Legend of the Christmas Stocking Lesson Plan for Teachers
Social Studies and/or Language Arts Lesson Plan:
What is the difference between custom and tradition? What is foreshadowing in literature?
Step One: Read The Legend of Christmas Stocking retold by Lin Donn (or another Christmas story)
Step Two: Ask: What is a custom? Dictionary definition of custom is that custom is the widely accepted way of behaving or doing something that is specific to a particular society, place, or time. It's not a rule. It's not a law. It's simply the way things are done in a particular society. In this story, what is an example of a custom? (The dowry. Then ask: Is this still the custom in today's society in the United States? Answer: No, customs change.)
Step Three: Ask: What is a tradition? Say: The dictionary definition of tradition is the transmission of customs or beliefs from one generation to another. A tradition is handed down. A family is likely to have family traditions.
(Option #1, requires prep) Show a clip from the movie Ever After starring Drew Barrymore in her carriage on the way to the ball. The men are ready to leave once her carriage is on the move. But the two women say: Wait, it's tradition. Then Drew leans out of the carriage and waves. They wave back. One of the women says: She looks like her mother. Tradition. Then ask: Can traditions change? Answer: Traditions do not change, but they are sometimes abandoned and are no longer continued.
(Option #2. requires no prep) Say: You probably have traditions in your own family. Does anyone want to share a tradition you have? If no one volunteers, I say: I have one. In my family we always make donuts from scratch the first time it snows each year. The recipe we use is my great-grandmothers. I use my finger to count - great grandma, grandma, mother, me, and my daughter - that's 5 generations of making donuts from scratch the first time it snows each year. That is a tradition.
(Step Four: Insert for Social Studies only) Say: Custom and tradition are very close, but which one is part of culture? Answer: Both of them. But then everything is included in culture. "Culture encompasses religion, food, what we wear, how we wear it, our language, marriage, music, what we believe is right or wrong, how we sit at the table, how we greet visitors, how we behave with loved ones, and a million other things," Cristina De Rossi, Anthropologist, Barnet and Southgate College, London (They should already know what culture is from a prior lesson. Or, skip this step. This is just a reminder.)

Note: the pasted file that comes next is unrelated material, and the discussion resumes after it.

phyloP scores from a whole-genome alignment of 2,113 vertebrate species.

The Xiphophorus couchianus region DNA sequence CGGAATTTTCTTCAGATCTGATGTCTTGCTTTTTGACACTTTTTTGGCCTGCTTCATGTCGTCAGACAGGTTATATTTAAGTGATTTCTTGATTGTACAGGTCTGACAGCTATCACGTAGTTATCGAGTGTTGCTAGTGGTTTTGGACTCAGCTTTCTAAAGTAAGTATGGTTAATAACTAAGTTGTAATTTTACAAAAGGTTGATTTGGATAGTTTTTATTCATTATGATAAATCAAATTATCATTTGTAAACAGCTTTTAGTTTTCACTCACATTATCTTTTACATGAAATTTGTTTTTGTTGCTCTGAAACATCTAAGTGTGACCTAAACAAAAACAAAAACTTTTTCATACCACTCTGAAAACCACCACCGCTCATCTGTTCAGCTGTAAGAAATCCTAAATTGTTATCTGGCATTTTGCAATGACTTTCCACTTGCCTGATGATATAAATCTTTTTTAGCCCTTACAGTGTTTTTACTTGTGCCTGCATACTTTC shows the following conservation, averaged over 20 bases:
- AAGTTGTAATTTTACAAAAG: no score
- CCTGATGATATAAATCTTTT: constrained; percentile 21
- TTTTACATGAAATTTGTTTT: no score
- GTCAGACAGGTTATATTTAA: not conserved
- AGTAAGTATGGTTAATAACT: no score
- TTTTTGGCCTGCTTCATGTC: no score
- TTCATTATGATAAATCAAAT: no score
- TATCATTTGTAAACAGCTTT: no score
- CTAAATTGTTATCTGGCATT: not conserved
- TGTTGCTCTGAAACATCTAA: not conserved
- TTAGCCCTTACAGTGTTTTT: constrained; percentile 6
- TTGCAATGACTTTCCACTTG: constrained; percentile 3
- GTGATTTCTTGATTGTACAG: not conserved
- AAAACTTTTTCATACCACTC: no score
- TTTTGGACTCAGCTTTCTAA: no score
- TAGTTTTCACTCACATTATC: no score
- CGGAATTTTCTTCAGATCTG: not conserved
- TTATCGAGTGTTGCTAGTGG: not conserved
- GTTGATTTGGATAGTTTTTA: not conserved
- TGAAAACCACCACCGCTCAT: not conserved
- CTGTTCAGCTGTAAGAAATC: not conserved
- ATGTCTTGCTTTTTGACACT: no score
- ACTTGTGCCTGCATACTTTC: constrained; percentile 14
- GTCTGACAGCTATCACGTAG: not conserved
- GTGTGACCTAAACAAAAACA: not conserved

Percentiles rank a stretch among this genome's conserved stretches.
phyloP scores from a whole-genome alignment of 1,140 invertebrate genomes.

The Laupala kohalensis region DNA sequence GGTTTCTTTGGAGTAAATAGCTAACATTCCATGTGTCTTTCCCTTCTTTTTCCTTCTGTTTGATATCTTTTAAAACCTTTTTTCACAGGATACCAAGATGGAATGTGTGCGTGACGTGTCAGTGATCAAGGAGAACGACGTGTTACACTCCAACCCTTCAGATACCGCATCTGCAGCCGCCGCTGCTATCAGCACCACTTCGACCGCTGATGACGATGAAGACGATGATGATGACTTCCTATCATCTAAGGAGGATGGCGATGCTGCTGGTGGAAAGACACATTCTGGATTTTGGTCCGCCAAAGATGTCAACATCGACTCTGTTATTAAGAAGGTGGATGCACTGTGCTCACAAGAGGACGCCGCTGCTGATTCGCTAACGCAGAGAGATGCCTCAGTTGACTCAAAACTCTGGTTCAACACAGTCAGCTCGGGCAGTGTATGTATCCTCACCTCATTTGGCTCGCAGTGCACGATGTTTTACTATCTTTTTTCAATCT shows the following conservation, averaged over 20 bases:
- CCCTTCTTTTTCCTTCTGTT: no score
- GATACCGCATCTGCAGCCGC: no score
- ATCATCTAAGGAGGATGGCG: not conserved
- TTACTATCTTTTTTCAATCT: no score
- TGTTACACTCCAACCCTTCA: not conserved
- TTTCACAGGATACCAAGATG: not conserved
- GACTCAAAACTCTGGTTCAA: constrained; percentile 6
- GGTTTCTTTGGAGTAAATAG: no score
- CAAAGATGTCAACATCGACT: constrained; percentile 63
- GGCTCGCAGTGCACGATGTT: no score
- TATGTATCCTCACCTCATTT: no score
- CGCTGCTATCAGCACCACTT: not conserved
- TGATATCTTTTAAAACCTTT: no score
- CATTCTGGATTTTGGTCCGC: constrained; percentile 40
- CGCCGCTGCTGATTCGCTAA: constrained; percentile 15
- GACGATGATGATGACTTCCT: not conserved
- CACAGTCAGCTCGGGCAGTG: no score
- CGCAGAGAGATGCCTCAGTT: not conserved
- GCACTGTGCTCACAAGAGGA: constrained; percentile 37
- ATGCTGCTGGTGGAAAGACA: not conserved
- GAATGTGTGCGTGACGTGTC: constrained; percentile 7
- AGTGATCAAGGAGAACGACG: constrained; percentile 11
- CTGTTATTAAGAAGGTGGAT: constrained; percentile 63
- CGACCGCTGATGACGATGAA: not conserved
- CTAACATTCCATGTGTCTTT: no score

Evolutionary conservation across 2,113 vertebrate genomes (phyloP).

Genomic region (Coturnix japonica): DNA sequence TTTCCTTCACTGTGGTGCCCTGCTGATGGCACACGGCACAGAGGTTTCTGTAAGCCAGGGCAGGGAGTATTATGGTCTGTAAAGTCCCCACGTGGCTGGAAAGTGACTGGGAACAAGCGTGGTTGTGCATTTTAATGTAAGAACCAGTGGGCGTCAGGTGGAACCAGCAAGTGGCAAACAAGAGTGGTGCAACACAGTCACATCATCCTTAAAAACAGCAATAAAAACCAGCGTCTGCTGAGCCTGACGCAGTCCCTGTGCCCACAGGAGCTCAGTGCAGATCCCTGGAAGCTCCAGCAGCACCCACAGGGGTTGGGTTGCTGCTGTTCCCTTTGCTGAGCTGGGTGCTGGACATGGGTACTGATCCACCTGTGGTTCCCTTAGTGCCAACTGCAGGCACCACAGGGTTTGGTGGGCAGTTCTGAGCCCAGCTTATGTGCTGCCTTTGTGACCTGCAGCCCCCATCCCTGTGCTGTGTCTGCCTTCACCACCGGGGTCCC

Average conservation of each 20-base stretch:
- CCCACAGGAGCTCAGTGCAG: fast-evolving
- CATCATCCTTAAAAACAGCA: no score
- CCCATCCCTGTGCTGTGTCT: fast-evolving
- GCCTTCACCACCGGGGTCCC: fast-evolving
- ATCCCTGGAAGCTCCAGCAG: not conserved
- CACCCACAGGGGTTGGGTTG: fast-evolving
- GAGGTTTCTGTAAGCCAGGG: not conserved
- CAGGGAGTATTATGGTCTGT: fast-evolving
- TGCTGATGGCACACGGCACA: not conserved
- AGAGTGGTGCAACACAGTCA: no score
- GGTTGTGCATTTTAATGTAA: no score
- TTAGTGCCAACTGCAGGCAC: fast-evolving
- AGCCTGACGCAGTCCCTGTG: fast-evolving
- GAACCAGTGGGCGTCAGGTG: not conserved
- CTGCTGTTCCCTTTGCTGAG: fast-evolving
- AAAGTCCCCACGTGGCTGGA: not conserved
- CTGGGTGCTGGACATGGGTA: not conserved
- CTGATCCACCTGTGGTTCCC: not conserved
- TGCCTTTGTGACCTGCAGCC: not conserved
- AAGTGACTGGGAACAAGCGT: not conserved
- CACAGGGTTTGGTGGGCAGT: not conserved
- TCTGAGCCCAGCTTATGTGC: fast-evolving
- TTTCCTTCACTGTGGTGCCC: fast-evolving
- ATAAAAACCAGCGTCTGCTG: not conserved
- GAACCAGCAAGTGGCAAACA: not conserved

Step Five: Brainstorm Christmas customs with your students. Stockings, Santa Claus, Gift Giving, Carols, Gingerbread, Christmas Cards, Greenery, Christmas Wreaths, Candles, Reindeer, etc.
Step Six, Option #1:: Ask: What is foreshadowing? Say: Foreshadowing is how words in a story can predict the future. Foreshadowing in literature is an important literary element to go over with your students. Whether in a short story, play, or novel, this literary device gets readers acting like detectives, trying to guess what will happen next. How does this simple, short story for kids use foreshadowing? (The father being overheard; the possible gift giver being the man who soon after marries the eldest daughter.) Working in small groups, have your kids write a short story that combines a Christmas custom with foreshadowing. Tell them to select one person in their group to take notes on ideas and another person to be the scribe or the one who writes the story down. Give them some time. Ask for volunteers to read their story to the class. Post all stories on the wall so they can be read as time permits.
Step Six, Option #2: Small group activity. Brainstorm a new holiday custom and give that custom ancient roots. Leave time for small groups to share their idea with the class.
Step Six, Option #3: If you are wrapping world religions into your school year, you can say to your students: According to this simple, short story for kids, Christmas is the season of giving. We know that Christmas is a Christian holiday. What other world religions or world cultures have a season of giving? Answer: All of them. Examples:
Ramadan: There are over one billion Muslims in the world. They all celebrate Ramadan. Ramadan is a month long activity. It does not fall on the same month each year, so you need to look up the month Ramadan will be celebrated. Ramadan is the most important month in the Islamic religion. It is a time of giving, not of wealth, but of kindness. It reminds all Muslims the importance of good deeds.
Chinese New Year: Chinese New Year started thousands of years ago. It was a festival for remembering ancestors, for feasting, and for giving gifts of "red envelopes" of lucky money. This festival is still observed today.
Judaism: In the Jewish religion, there are two main gift-giving holidays - Rosh Hashanah in the fall and Passover in the spring. It's more than that. Judaism teaches the belief that donors benefit as much or more than the recipients.
Hinduism: There are rituals that take place around main festivals, and no ritual is considered complete with dana, a donation, a giving of something of value such as your time. Give unto others - it is the unifying belief in major religions.
Assignment: Direct your students to seek at least one example in either a religion or world culture of this unifying belief - the importance of giving, and what customs does that example include as part of that festival or celebration. Have them share their results with the class next time you meet.
Tip for New Teachers: If you wish to take more time with Step 6, Option #1 or #2, have the kids illustrate their story or new custom. They can hold up poster drawings one at a time as fitting to make their story into a mini play with a narrator. Or, let each group decide how they want to present their story. This is an ungraded activity or give them all an A for participation.